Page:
The story of the women and relationships that define a family across a century.
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13-year-old Su-rin moves to a remote island with her step-father when her mother passes away. She befriends Sung-min, an orphan boy who truly understands her. One day, they venture into a cave in the forest with a group of kids and discover a glittering egg which, according to their local folktale, hold a time-eating monster; a monster that can instantly turn a child into an adult. Su-rin tries to stop them, but the boys take the egg out of curiosity. When she follows them out of the cave, she finds that her friends have disappeared. The police assume that this is an abduction case and begin their investigation. Su-rin tells the police about finding the egg, but nobody believes her. Later, a mysterious man in his 30s shows up and tells Su-rin that he is Sung-min.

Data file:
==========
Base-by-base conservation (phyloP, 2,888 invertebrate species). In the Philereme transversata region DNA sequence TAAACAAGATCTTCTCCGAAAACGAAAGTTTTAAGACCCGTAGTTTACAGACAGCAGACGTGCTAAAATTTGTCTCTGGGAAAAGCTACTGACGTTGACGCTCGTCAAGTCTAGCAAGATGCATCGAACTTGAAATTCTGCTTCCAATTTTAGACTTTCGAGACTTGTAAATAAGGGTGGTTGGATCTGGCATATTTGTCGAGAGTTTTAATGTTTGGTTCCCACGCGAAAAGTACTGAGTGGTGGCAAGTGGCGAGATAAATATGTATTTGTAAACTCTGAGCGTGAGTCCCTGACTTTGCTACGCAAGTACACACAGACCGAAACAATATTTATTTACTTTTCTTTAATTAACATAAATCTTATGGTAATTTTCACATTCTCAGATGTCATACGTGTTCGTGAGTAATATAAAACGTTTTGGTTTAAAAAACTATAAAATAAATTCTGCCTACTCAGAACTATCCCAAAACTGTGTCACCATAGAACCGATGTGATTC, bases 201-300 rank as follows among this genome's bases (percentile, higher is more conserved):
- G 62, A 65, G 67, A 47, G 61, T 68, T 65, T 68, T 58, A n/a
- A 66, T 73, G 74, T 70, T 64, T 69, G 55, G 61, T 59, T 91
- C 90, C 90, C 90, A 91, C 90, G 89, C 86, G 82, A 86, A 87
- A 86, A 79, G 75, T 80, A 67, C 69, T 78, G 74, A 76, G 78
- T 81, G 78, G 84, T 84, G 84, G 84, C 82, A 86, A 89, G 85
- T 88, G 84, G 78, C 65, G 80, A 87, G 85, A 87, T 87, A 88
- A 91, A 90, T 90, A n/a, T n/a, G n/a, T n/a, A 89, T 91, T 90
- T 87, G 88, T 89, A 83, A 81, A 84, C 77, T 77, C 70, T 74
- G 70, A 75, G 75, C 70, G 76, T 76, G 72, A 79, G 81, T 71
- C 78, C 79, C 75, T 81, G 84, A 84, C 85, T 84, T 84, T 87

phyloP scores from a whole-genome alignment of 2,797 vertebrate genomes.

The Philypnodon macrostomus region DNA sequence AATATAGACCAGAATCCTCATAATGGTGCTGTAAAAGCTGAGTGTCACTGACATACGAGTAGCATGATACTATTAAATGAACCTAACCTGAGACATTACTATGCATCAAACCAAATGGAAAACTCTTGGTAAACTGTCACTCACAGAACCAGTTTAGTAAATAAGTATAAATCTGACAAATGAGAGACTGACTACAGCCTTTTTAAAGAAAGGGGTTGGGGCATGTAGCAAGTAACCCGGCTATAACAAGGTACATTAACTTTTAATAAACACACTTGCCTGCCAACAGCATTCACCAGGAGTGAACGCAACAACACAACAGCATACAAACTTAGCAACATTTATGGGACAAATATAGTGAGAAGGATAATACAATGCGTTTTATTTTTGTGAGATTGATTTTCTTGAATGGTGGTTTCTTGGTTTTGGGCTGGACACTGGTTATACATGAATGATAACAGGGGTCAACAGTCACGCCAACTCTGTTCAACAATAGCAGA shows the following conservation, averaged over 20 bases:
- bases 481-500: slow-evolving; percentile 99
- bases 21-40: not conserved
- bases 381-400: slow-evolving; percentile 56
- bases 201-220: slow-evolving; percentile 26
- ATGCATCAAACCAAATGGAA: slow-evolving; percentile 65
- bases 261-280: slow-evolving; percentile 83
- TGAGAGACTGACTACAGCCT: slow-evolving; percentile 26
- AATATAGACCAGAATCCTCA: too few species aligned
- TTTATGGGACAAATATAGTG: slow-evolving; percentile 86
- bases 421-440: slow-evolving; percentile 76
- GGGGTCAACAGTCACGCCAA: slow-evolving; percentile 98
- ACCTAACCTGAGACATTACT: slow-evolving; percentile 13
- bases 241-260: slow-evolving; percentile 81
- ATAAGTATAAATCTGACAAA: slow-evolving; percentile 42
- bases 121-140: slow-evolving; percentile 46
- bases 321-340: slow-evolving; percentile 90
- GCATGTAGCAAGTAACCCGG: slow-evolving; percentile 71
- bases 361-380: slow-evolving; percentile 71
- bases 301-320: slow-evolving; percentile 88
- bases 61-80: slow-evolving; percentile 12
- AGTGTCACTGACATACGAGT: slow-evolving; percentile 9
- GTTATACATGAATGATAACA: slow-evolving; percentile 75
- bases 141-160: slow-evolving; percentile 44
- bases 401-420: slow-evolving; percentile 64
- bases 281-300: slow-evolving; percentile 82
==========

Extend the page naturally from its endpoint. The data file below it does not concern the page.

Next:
Erik, a lecturer in architecture, inherits his father’s large old house in Hellerup, north of Copenhagen. His wife Anna, a well-known television newscaster, suggests that they invite their friends to come and live with them. In this way she hopes to evade the boredom that has begun to seep into their marriage. Before long, a dozen women, men and children move into the country house, make collective decisions, engage in discussions and go swimming together in the nearby Øresund strait. They also rub each other up the wrong way on account of their smaller and larger idiosyncrasies. Their fragile equilibrium threatens to come undone when Erik falls in love with his student Emma and the young woman moves into the house. Fourteen-year-old Freja, daughter of Erik and Anna, aloofly observes these goings-on and seeks her own way.